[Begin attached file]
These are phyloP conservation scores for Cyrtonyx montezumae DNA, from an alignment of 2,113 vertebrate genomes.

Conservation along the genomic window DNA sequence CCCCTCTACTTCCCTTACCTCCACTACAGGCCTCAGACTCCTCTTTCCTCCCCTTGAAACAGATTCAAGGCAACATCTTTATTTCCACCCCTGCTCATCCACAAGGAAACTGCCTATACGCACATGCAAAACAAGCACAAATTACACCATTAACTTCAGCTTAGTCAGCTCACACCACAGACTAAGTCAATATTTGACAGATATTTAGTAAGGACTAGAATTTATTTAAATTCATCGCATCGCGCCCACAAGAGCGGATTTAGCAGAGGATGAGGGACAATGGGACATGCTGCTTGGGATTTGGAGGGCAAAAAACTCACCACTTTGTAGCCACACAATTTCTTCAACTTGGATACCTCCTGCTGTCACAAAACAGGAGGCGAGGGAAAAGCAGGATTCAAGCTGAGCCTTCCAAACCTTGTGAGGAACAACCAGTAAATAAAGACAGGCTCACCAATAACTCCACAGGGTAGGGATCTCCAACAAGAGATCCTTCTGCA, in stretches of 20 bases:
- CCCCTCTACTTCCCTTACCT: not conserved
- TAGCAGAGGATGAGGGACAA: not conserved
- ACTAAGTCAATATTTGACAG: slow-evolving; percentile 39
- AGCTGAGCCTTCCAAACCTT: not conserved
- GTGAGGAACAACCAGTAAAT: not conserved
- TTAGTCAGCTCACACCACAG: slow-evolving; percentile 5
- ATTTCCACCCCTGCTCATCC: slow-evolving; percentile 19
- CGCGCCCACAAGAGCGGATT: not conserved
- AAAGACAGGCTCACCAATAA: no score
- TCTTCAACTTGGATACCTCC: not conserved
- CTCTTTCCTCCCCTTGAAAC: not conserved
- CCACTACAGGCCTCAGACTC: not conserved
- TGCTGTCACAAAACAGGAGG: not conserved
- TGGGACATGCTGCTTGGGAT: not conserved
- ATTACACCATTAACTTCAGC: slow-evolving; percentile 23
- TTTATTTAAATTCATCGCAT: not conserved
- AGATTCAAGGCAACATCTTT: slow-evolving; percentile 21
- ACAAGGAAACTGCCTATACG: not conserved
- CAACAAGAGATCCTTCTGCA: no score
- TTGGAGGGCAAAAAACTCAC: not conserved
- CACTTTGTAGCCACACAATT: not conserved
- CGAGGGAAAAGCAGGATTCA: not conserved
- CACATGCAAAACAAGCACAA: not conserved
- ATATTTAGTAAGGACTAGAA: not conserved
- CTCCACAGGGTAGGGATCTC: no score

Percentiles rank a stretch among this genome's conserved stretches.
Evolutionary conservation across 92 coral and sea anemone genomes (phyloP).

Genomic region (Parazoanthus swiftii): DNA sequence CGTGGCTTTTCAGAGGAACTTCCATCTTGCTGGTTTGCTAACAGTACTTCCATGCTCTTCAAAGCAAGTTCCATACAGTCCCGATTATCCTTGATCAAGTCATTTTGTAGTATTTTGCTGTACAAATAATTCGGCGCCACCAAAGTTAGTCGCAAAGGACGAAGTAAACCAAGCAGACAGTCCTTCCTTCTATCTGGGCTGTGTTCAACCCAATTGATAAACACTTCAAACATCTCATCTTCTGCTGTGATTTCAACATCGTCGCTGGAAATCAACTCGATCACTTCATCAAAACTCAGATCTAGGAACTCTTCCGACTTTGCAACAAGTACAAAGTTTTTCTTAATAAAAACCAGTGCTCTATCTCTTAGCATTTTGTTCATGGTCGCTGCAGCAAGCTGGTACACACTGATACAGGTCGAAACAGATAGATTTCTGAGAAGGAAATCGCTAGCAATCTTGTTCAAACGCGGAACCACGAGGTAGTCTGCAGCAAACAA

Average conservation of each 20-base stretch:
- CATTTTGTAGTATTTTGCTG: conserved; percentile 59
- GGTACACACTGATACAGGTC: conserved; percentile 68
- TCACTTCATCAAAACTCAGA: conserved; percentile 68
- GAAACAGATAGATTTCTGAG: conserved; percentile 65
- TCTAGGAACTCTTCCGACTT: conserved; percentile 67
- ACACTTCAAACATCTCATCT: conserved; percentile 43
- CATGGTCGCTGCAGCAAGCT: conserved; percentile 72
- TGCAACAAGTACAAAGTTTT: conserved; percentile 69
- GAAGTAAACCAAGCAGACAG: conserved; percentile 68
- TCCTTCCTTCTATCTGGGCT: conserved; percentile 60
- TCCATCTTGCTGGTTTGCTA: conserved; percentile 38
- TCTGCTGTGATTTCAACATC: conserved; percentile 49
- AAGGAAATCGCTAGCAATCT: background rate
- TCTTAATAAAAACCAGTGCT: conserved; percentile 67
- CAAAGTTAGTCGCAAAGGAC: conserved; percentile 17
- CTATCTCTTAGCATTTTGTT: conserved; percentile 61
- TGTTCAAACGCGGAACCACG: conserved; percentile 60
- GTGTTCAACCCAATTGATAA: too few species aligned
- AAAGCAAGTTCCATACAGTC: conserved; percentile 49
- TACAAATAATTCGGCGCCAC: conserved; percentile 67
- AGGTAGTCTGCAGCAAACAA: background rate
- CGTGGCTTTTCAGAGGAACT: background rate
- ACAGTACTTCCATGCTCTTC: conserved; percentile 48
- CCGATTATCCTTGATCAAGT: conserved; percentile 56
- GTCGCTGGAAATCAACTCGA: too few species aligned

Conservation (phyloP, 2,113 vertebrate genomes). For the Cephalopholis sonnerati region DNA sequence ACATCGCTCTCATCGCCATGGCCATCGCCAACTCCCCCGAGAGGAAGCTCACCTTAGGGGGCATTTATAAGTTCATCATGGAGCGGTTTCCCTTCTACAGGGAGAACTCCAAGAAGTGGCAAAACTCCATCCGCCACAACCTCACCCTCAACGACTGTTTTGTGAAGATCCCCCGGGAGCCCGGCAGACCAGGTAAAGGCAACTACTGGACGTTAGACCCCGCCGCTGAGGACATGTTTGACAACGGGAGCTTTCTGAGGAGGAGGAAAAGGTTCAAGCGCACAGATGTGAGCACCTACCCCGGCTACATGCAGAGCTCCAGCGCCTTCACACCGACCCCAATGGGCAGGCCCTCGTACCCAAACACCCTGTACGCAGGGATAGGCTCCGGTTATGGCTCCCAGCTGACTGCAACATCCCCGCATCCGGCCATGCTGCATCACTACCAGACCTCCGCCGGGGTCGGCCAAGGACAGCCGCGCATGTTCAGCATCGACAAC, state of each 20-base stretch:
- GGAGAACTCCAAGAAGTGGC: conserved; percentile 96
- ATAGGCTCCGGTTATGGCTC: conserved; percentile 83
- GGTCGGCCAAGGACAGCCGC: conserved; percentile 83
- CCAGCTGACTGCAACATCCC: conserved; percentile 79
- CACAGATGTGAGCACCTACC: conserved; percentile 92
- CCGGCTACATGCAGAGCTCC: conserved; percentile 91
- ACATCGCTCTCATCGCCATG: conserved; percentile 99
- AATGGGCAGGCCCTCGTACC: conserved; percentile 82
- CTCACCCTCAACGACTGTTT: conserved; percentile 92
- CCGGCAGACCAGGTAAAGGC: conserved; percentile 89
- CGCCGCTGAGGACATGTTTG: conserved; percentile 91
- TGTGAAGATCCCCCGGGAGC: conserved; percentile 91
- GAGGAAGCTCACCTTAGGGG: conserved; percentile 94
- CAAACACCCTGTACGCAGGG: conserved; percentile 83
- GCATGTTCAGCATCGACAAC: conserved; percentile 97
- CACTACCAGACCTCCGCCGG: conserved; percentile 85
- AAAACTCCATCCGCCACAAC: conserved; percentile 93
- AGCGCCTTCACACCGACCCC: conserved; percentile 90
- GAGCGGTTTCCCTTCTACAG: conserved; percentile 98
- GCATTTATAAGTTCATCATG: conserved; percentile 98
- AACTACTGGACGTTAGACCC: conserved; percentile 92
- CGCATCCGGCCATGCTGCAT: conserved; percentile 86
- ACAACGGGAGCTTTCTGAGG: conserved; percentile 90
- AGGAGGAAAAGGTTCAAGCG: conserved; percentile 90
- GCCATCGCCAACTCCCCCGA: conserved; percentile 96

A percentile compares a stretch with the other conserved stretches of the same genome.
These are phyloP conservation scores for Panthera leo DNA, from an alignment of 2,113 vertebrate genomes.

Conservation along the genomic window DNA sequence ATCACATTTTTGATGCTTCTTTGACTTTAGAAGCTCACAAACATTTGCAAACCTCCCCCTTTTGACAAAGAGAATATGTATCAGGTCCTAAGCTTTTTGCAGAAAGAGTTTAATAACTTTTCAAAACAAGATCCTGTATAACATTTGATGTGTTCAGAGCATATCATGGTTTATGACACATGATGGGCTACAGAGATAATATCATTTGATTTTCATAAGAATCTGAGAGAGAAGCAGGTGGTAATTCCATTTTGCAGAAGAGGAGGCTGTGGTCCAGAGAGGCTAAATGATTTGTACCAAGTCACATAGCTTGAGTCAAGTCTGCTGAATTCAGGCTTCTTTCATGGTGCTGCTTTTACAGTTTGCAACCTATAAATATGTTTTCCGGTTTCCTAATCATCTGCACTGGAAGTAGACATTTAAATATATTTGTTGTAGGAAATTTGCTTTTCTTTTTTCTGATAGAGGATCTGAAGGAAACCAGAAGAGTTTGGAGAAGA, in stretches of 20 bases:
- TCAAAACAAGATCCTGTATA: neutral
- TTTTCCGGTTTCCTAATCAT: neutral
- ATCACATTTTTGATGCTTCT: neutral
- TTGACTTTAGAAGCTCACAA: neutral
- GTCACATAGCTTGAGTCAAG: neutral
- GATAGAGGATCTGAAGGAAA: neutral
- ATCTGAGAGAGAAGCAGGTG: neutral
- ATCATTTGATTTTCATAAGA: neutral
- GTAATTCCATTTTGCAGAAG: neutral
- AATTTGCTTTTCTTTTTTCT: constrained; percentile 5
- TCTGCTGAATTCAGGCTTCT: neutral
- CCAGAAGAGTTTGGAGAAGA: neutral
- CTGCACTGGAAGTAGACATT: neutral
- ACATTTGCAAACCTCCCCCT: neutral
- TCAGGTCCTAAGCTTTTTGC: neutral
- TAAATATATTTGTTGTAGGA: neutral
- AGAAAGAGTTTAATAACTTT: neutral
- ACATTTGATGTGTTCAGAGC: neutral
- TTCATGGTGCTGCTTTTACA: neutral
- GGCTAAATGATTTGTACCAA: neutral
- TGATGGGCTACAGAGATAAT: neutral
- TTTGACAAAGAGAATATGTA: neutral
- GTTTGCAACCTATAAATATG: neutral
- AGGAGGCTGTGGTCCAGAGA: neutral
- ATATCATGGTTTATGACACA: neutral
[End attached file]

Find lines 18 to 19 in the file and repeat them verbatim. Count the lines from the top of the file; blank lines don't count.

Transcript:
- TTTATTTAAATTCATCGCAT: not conserved
- AGATTCAAGGCAACATCTTT: slow-evolving; percentile 21